Getafe, the visitors from the suburbs of Madrid, had brought a few supporters along - although Jesualdo, the bus-driver, had assured me in the café earlier that they probably lived on the islands. 'Funny place this' he explained, happy to talk. 'Loads of Madrileños, so it's like a home game when Real Madrid come. Some don't like them, but they're the Catalanistas' he frowned, by which I understood that he wasn't too keen on them.
'When Barça come there's no problem either', he added, helpfully. 'In fact, there's no problem when anyone comes!' he concluded, as if he hadn't really considered this point before.
'It's all about this' he insists, leaning towards me conspiratorially and making the back-hander gesture that indicates illicit payment. 'You can call it what you like if you pay for it. You could call it the Arsehole Stadium if you wanted. Here they accept anything. What was that you wanted to call it? How much you paying? Fine' and he twiddles his fingers behind his back.
'Apart from me, that is' he grins. 'I keep trying to retire, but the buggers won't let me. Oh well'.
Getafe have come in their pea-green away kit, and they seem to blend in with the bright Mallorcan grass. They play with little enthusiasm, mirroring their recent run of five straight defeats. I ask Seamus which adjective he would apply to the green of their shirts, pea or lime? 'Snot' he replies, with some conviction.
The half-time whistle blows. Like one of those weirder Beckett plays, absolutely nothing has happened. It would be philosophically impossible for the second half to be worse. The game has not been helped by the Ono Estadi being one of those unfortunate ones that has decided to ring its pitch with a running track that no-one ever runs on. The pitch, like at Espanyol and Real Sociedad, is cut off from the terracing, like a distant green sea on which subbuteo players float.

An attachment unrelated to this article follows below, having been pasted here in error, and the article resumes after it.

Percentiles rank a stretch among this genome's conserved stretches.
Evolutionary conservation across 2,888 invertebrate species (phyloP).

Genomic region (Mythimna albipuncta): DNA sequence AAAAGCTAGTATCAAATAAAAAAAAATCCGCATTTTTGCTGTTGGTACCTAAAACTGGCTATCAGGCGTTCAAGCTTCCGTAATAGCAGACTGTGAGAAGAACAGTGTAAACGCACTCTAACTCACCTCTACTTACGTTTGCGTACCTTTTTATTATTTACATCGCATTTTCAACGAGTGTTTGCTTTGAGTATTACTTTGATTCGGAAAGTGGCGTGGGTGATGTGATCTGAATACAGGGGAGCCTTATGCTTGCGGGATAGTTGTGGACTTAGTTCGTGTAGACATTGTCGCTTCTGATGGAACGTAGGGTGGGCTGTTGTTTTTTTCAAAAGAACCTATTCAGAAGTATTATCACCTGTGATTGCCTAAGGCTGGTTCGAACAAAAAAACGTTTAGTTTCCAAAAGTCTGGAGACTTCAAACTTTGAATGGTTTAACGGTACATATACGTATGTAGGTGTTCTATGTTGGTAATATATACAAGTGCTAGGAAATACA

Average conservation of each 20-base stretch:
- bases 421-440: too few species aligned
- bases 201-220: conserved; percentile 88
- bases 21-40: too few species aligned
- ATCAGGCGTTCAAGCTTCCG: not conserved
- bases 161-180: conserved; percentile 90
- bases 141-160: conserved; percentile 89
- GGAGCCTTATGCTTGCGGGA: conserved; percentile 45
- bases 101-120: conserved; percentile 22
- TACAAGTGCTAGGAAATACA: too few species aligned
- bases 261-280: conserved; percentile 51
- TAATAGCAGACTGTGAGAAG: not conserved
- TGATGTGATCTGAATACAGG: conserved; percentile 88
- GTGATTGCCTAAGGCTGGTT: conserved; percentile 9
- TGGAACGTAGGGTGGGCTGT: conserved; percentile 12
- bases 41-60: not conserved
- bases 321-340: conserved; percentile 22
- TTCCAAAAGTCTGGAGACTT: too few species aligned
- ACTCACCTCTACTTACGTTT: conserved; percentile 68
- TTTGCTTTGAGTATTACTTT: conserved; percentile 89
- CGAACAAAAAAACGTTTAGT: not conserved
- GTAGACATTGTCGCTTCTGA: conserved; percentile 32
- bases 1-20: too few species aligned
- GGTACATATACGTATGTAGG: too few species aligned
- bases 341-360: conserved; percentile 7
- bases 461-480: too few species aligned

Managers Manzano and Schuster obviously have a little chat at half-time to their respective players, Getafe's whiz-kid Güiza comes on, and things hot up a little. It looks as if Getafe might win the game as they gradually take control, but against the run of play the home side score, the tiny Ibagaza floating a free-kick across the box for Nunes to loop in a header. The crowd wakes from its collective slumber and something like an atmosphere appears to develop. The match programmes ( a rare sight in Spain) are now turned into confetti or paper aeroplanes, and everyone begins to watch the game.
Getafe are forced to come out of their shells, leaving space for Ibagaza and Arango to exploit, opening the game up considerably. Suddenly Mallorca look half-decent, as befits a side about to win their fifth consecutive home game and more or less guarantee safety for another season. The second goal arrives with the last kick of the game, scored by the substitute Trejo after a nifty little dribble, and the home crowd, whoever they are, go home mumbling and chattering in a happy sort of tone.
In today's programme, there is a homily to the squad that won the King's Cup in 2003, when they beat Recreativo 3-0 in Elche. It remains their only major trophy, but just staying among the elite seems to keep them happy. The win lifts them to 13th, nine points clear of Celta in third-from-bottom relegation place.
Getafe troop off heads down, knowing that they're unlikely to compete now for a UEFA place. An excellent-looking season has suddenly gone rather flat. Will it mucky their manager's ticket, said to be the favourite to take over from Capello in the summer? Or have the talking heads at the Bernabéu decided that Mourinho might be their man after all?
Whatever, it was pleasant enough to take in the Mallorca experience, semi-soporific though it was a times. After all the violence of the previous week, you could have been forgiven for thinking that you were attending another sport entirely. Back to football next week.